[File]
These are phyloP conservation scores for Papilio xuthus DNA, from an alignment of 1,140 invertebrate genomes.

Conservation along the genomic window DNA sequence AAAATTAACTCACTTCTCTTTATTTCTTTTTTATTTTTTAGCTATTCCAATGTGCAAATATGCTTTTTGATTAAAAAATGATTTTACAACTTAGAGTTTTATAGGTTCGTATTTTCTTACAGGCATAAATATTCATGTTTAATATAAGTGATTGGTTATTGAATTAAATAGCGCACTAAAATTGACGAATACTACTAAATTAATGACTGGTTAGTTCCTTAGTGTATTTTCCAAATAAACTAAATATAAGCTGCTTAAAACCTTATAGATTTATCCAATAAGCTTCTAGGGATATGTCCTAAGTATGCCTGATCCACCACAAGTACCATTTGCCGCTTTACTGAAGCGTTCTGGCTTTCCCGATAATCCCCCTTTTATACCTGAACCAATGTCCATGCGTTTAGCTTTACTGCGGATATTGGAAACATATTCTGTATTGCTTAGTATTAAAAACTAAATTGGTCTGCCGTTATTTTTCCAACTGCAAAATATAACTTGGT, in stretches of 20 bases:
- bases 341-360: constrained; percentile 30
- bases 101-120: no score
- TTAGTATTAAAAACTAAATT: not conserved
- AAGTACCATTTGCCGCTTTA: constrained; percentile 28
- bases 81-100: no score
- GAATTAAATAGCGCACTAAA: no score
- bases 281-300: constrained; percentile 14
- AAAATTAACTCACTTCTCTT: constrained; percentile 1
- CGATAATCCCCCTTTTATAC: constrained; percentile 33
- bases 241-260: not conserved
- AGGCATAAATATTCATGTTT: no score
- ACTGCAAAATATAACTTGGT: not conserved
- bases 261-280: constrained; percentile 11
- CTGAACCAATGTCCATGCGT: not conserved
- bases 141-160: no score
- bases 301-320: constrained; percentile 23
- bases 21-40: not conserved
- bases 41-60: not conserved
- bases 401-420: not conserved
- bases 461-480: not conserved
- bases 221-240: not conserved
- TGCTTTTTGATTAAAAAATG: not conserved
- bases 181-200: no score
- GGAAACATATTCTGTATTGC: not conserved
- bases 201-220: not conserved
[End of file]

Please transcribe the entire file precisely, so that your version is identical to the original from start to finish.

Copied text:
These are phyloP conservation scores for Papilio xuthus DNA, from an alignment of 1,140 invertebrate genomes.

Conservation along the genomic window DNA sequence AAAATTAACTCACTTCTCTTTATTTCTTTTTTATTTTTTAGCTATTCCAATGTGCAAATATGCTTTTTGATTAAAAAATGATTTTACAACTTAGAGTTTTATAGGTTCGTATTTTCTTACAGGCATAAATATTCATGTTTAATATAAGTGATTGGTTATTGAATTAAATAGCGCACTAAAATTGACGAATACTACTAAATTAATGACTGGTTAGTTCCTTAGTGTATTTTCCAAATAAACTAAATATAAGCTGCTTAAAACCTTATAGATTTATCCAATAAGCTTCTAGGGATATGTCCTAAGTATGCCTGATCCACCACAAGTACCATTTGCCGCTTTACTGAAGCGTTCTGGCTTTCCCGATAATCCCCCTTTTATACCTGAACCAATGTCCATGCGTTTAGCTTTACTGCGGATATTGGAAACATATTCTGTATTGCTTAGTATTAAAAACTAAATTGGTCTGCCGTTATTTTTCCAACTGCAAAATATAACTTGGT, in stretches of 20 bases:
- bases 341-360: constrained; percentile 30
- bases 101-120: no score
- TTAGTATTAAAAACTAAATT: not conserved
- AAGTACCATTTGCCGCTTTA: constrained; percentile 28
- bases 81-100: no score
- GAATTAAATAGCGCACTAAA: no score
- bases 281-300: constrained; percentile 14
- AAAATTAACTCACTTCTCTT: constrained; percentile 1
- CGATAATCCCCCTTTTATAC: constrained; percentile 33
- bases 241-260: not conserved
- AGGCATAAATATTCATGTTT: no score
- ACTGCAAAATATAACTTGGT: not conserved
- bases 261-280: constrained; percentile 11
- CTGAACCAATGTCCATGCGT: not conserved
- bases 141-160: no score
- bases 301-320: constrained; percentile 23
- bases 21-40: not conserved
- bases 41-60: not conserved
- bases 401-420: not conserved
- bases 461-480: not conserved
- bases 221-240: not conserved
- TGCTTTTTGATTAAAAAATG: not conserved
- bases 181-200: no score
- GGAAACATATTCTGTATTGC: not conserved
- bases 201-220: not conserved